- From 2014 to 2018, there was only a 1.25 percent increase in the number of MBE firms with more than $1 million in revenue, reaching 17.4 percent. In that same time span, revenues only increased from 8.8 percent to 9.4 percent.
By 2045, people of color are expected to make up more than 50 percent of the U.S. population. Companies that are not responsive to this growing customer base are more likely to be left behind, which is another incentive for MBE spending growth.
Robinson said: "After decades of stagnation, it's time for corporations to go beyond words, and take actions that help create lasting wealth within communities of color. By doing so, ALL communities will benefit."
In the study findings, the "Path to Parity" recommendations include:
- Consider MBE spending across all categories. Go beyond construction and manufacturing and look into technology and professional services, too.
- Help create viable pools of MBEs by removing barriers to access. Black and Hispanic businesses only received 2.6 percent of all venture funding in 2020, for example. Increased access to capital will accelerate revenue growth among certified minority businesses.
- Help to train the next generation of minority business owners, giving them the knowledge to one day start their own businesses.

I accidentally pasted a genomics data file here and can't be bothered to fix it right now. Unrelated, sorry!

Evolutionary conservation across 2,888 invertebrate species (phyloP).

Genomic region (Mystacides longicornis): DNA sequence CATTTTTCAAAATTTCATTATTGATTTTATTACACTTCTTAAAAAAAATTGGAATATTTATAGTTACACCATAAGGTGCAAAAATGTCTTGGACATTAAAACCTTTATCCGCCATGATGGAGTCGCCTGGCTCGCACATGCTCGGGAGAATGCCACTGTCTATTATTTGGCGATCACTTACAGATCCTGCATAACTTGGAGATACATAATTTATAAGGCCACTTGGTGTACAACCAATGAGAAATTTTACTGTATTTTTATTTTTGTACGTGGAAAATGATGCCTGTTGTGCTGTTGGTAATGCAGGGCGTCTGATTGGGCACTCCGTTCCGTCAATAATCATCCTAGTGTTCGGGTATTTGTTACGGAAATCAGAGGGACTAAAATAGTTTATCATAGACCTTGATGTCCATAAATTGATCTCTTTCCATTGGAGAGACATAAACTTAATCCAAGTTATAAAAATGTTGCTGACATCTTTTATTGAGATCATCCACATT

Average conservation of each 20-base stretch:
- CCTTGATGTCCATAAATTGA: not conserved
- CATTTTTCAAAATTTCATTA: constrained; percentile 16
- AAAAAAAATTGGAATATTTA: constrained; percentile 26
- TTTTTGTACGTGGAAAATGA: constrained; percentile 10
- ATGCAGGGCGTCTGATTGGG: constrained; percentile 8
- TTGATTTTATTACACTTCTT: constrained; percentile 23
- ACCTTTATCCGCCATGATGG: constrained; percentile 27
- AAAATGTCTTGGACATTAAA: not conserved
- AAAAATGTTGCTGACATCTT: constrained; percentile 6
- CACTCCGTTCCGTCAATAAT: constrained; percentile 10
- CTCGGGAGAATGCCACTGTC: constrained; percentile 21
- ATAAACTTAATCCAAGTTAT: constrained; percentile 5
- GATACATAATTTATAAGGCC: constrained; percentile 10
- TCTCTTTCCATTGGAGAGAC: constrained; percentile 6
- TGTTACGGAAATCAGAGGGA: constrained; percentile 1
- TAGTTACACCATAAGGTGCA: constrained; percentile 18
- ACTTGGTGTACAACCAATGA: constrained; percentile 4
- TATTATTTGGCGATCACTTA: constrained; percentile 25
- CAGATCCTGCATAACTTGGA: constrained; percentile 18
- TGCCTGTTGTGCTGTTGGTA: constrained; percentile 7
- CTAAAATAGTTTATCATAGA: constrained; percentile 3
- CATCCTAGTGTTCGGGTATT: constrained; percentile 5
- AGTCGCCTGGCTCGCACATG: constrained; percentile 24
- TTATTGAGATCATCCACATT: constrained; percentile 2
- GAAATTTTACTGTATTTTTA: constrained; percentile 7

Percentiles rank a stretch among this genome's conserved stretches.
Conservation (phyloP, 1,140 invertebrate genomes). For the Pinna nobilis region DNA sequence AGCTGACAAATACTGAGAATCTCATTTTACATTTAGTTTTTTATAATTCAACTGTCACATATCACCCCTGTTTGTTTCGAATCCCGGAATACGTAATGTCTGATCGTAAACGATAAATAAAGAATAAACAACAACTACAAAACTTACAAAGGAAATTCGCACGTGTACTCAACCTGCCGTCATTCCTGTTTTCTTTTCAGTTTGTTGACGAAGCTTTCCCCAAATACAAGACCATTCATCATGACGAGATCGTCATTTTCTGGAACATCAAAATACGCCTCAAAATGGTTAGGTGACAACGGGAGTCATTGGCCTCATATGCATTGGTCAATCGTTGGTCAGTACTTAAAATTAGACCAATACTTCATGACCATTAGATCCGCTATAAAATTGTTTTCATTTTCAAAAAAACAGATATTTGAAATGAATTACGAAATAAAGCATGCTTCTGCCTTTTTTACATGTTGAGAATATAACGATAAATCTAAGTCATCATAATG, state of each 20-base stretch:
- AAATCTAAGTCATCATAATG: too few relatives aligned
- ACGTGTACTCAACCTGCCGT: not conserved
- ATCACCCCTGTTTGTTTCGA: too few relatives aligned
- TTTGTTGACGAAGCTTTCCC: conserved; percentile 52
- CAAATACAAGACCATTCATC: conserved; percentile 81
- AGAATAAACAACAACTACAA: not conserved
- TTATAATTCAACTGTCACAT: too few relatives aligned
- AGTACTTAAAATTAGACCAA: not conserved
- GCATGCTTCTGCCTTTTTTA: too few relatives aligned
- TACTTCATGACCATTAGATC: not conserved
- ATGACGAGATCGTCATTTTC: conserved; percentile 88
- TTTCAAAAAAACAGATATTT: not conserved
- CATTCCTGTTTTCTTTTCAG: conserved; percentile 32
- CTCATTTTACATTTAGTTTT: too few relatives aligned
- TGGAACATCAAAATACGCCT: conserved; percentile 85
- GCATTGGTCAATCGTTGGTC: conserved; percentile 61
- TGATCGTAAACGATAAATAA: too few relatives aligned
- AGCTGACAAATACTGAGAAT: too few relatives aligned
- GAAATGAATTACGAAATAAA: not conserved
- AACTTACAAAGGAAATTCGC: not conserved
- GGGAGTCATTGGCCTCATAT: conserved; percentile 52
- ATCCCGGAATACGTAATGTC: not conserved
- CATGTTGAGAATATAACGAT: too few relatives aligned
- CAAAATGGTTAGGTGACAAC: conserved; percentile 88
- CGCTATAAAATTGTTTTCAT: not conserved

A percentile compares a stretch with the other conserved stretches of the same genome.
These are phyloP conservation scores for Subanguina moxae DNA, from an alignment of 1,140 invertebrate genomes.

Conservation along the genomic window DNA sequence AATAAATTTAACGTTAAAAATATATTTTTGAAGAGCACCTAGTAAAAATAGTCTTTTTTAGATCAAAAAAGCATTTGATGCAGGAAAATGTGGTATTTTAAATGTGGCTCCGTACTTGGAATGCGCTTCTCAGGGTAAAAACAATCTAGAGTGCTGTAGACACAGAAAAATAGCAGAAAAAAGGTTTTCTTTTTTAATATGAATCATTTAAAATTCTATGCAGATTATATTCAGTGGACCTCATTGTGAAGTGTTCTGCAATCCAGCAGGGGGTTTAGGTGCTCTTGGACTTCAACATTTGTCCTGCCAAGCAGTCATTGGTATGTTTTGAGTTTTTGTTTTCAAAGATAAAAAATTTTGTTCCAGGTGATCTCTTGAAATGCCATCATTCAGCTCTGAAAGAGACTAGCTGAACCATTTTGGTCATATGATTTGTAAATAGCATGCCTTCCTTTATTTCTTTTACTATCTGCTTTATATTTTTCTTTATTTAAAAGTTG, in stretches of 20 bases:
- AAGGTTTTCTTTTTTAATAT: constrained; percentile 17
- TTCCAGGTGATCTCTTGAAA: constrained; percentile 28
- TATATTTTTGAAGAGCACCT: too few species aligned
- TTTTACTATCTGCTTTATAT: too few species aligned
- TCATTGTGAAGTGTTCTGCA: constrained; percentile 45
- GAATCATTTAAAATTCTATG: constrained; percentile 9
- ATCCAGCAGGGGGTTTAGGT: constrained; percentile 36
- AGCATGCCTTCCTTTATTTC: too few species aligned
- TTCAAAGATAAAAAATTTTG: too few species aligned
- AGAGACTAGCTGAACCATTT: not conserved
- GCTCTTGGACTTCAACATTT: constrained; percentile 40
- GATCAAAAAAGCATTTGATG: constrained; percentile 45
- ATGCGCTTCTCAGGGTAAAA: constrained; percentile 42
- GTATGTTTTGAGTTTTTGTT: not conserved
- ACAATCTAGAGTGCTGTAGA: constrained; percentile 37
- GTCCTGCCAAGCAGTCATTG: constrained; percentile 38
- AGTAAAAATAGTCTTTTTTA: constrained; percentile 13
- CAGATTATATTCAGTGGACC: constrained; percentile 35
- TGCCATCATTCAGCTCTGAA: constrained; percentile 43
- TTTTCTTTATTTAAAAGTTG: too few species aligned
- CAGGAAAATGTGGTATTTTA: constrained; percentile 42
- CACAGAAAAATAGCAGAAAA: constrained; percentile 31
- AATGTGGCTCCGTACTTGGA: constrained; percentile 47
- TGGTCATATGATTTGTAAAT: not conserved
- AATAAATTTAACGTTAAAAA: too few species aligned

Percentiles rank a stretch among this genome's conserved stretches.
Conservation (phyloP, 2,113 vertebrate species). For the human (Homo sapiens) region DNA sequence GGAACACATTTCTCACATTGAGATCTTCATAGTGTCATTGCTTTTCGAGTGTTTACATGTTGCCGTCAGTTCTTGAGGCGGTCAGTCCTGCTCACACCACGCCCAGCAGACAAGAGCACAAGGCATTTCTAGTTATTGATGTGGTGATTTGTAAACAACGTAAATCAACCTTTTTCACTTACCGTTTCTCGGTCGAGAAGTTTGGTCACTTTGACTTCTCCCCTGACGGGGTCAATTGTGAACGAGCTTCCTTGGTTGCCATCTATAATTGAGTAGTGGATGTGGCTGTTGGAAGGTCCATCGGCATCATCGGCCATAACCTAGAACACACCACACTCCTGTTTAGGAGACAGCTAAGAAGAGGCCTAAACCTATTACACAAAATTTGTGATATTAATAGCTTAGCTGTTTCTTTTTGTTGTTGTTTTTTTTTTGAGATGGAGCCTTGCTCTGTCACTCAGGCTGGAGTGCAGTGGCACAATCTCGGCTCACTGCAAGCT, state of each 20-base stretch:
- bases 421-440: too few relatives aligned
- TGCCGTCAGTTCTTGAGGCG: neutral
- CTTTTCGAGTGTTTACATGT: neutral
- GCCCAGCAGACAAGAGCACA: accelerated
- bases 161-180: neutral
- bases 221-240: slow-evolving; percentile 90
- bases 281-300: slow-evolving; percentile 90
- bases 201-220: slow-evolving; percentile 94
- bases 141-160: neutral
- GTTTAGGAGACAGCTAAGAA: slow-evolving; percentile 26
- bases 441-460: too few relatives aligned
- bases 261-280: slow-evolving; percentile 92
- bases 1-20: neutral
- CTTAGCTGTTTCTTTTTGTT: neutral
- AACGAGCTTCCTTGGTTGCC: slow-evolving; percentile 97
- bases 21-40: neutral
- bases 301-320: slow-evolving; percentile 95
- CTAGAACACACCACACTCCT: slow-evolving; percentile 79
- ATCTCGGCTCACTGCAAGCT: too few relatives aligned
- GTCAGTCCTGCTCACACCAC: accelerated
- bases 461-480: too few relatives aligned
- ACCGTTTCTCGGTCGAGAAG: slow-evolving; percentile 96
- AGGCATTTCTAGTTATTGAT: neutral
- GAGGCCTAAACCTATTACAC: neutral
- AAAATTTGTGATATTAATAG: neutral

- Incorporate achievable goals and metrics to quantify the corporate benefits of supplier diversity and small business programs. For many years, organizations have promoted the need to support small and diverse businesses, yet most rarely establish an industry-wide project plan to do so.
Click here to view today's fireside chat with MMSDC President and CEO Michelle Sourie Robinson and Dr. Martin Luther King's daughter, Dr. Bernice A. King.
To schedule an interview with MMSDC President and CEO Michelle Sourie Robinson or with Supplier.io CEO Neeraj Shah about these research findings and the importance of allowing certified minority suppliers to compete for business, please contact Leslie Pardo at 248-563-7213.
About Michigan Minority Supplier Development Council
The Michigan Minority Supplier Development Council (MMSDC) is a non-profit, 501(c)3 organization committed to driving economic growth within minority communities. The MMSDC advances this mission by facilitating over $36 billion annually in economic output between corporations and certified minority business enterprises (MBEs).
Founded in 1977, the MMSDC certifies minority businesses, develops their capacity and facilitates inclusive procurement opportunities. The MMSDC is one of 23 affiliates of the National Minority Supplier Development Council (NMSDC), a nonprofit corporate membership organization that advances business opportunities for its certified Asian, Black, Hispanic, and Native American business enterprises and connects them to its corporate members. One of the country's leading corporate membership organizations, NMSDC was founded in 1972 to provide increased procurement and business opportunities for minority business enterprises.
SOURCE Michigan Minority Supplier Development Council